Demographic History and Adaptation in African Populations

  • Date:
  • Location: Evolutionsbiologiskt centrum Ekmansalen, Zoom link: https://uu-se.zoom.us/j/62064998806
  • Doctoral student: Mario Vicente
  • Organiser: IOB
  • Contact person: Mario Vicente
  • Disputation

The defense is also available on Zoom: https://uu-se.zoom.us/j/62064998806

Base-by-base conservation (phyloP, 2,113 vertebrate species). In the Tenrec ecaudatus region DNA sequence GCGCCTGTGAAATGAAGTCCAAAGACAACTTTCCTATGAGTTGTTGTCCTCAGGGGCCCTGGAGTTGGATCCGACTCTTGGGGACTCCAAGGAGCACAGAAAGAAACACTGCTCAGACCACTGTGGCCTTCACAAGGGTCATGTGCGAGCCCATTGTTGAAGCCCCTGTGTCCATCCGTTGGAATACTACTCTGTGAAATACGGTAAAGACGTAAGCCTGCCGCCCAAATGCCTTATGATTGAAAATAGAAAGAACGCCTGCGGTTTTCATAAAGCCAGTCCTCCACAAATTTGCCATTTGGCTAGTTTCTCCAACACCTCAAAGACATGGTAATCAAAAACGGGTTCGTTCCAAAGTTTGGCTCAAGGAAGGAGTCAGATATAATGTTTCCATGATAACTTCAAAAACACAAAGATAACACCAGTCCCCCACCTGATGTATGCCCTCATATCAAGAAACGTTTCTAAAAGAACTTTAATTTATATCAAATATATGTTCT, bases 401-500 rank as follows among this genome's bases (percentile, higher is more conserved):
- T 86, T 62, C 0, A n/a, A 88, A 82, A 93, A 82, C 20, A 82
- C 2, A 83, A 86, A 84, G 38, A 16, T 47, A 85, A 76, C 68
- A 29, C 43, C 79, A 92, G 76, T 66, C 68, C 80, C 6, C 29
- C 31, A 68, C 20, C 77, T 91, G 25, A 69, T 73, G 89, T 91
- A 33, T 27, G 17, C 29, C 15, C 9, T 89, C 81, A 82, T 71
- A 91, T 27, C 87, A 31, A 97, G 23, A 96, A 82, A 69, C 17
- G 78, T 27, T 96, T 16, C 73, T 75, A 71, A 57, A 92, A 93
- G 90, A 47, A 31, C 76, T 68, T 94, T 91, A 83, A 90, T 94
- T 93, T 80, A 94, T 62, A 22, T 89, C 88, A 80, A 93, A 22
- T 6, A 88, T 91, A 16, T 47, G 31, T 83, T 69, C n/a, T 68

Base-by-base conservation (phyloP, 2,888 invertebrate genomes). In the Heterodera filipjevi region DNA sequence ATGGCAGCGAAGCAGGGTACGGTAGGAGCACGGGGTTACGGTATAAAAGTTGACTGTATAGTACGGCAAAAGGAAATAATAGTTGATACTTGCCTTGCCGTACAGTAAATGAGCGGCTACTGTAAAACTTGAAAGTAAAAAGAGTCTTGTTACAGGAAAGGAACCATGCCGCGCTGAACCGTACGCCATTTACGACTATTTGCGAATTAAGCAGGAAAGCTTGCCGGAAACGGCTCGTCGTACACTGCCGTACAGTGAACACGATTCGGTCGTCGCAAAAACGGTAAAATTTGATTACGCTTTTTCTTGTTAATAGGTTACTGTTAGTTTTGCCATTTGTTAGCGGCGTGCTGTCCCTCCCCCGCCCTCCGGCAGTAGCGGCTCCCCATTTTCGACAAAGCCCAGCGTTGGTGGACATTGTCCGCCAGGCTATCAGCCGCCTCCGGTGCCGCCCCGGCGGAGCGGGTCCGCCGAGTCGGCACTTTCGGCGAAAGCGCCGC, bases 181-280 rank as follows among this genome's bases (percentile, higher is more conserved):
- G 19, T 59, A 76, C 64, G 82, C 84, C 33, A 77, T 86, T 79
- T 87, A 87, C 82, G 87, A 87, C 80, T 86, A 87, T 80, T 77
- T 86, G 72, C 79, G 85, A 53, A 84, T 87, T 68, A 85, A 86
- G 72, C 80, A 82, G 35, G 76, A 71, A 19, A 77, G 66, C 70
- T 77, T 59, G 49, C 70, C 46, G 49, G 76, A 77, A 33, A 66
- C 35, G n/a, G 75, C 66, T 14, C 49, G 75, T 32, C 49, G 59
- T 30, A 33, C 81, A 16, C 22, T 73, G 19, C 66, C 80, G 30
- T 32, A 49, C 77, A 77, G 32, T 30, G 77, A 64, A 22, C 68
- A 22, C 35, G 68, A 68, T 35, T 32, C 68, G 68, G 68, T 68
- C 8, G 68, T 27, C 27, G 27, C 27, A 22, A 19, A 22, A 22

Africa is the continent where modern humans originated and yet, African demographic history remains largely unknown. Through analyzing the genetic composition of extant and extinct individuals, it is possible to reveal signals of past demographic history and adaptation. In this thesis, I applied population genetic methods to investigate both deep African history and demographic changes associated with the migrations of farmers in Africa. While Paper I and II assess the genomic landscape before the arrival farming groups, Paper III, IV and V focus on the demographic patterns associated with the emergence of various African agro-pastoral societies and how shifts in ways of subsistence resulted in different selective pressures on the genomic level. The genomes from Southern African San hunter-gatherers harbor the earliest diverging lineages and represent the first population divergence event within the modern human phylogeny. However, gene-flow from farming groups has complicated the investigation of genetic relationships between different San groups. In Paper I, I established that Southern African hunter-gatherer genetic diversity fitted an isolation-by-distance model when genomic segments that trace their ancestry to farming groups were excluded. Paper II confirmed that all extant Southern African hunter-gatherers received admixture from farming groups, through comparison with ancient DNA data from three 2,000-year-old southern African Stone Age individuals. New date estimates for the first population divergence event in the modern human phylogeny, based on the Stone Age individuals, coincided with a period in the fossil record associated with transition between archaic humans into anatomically modern humans. Paper III assesses the genetic variation of four ancient Iron Age women from current-day South Africa. I was able to further refine their genetic profiles, which were closest related to southeast Bantu-speaking farmers from current-day South Africa. In Paper IV, I propose that the emergence of pastoralism in Southern Africa arrived through a male-driven migration of East African Afro-Asiatic related groups, who introduced their pastoral subsistence practices and livestock into Southern Africa. In Paper V, I investigated the history of the Fulani population and demonstrated how a shift in subsistence practice triggered different selective pressures in the Fulani. The pastoral Fulani from the Western Sahel show relatively high frequencies of the European-associated Lactase Persistence (LP) variant. Here, I propose that the LP mutation were introduced into Fulani genomes through contact with a North African group(s) who themselves carried European admixture. Additionally, by performing the first genome wide association study (GWAS) on the lactose digestion phenotype, I confirmed the association with the MCM6/LCT locus and identified a possible association between glycemic levels after lactose intake and the SPRY2 gene. Furthermore, in addition to the LP trait, I also identified other potential signals of local adaption related to the pastoralism lifeway of the Fulani. This thesis provided further insights on how the African genomic landscape was shaped through time, influenced by the environment, interactions between different groups and adaptations to different lifeways.